Driven to distraction?

Jul 22 2005 by Brian Amble Print This Article

Worried about a lack of productivity – either your own or that of colleagues? The solution could well be to ditch many of the things that are supposed to make us more productive.

According to Carl Honore, author of "In Praise of Slowness," the typical office worker gets interrupted every three minutes by a phone call, e-mail, instant message or other distraction.

But it takes about eight uninterrupted minutes for the brains to get into a really creative state.

In other words, the communications tools that are supposed to make our working lives run more smoothly are actually preventing us from getting things done.

For Dan Russell at IBM, the answer is radical – but effective:

After concluding three years ago that he was becoming a slave to e-mail, Russell decided to put his foot down. These days, he takes his time replying to messages. All his responses say at the bottom: "Join the slow email movement! Read your mail just twice each day. Recapture your life's time and relearn to dream.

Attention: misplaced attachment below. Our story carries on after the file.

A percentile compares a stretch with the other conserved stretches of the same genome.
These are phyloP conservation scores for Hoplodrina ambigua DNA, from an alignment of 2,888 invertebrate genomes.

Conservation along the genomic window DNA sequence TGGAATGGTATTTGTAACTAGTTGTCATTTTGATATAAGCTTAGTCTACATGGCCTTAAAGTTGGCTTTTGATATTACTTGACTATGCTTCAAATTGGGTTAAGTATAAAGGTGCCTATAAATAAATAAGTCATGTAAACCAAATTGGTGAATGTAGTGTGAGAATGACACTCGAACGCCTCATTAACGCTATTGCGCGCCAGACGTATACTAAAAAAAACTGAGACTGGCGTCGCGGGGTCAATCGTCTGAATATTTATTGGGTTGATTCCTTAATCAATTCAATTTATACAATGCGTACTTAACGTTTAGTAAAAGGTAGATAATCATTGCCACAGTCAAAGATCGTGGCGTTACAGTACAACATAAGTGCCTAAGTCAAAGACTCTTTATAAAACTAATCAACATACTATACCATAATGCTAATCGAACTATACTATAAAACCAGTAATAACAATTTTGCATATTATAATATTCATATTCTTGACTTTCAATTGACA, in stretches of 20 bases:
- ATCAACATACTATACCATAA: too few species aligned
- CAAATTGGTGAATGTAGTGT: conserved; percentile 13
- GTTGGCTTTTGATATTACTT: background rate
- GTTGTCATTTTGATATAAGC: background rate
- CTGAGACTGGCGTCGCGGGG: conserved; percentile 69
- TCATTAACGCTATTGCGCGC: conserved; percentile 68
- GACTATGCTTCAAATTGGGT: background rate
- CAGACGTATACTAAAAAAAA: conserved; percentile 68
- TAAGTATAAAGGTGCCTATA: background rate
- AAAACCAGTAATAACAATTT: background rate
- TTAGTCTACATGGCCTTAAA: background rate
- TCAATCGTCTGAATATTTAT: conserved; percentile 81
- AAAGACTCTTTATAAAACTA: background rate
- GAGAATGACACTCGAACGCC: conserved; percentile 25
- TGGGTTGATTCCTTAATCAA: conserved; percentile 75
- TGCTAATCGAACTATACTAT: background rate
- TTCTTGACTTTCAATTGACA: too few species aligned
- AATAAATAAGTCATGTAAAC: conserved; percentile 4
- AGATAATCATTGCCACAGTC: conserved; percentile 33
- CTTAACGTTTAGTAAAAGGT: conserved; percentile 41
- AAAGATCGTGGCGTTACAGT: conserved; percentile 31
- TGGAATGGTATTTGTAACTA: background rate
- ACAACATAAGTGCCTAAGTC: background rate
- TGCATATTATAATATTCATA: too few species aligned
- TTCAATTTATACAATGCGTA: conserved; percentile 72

Russell has turned off the e-mail settings that deliver a note as soon as it is received. Instead, he pulls down unread messages twice a day.

…. The problem, Russell said, is that there are only certain types of tasks that humans are good at doing simultaneously. Cooking and talking on the phone go together fine, as does walking and chewing gum (for most people). But try and do three math problems at once, and you are sure to have a problem. | Driven to distraction by technology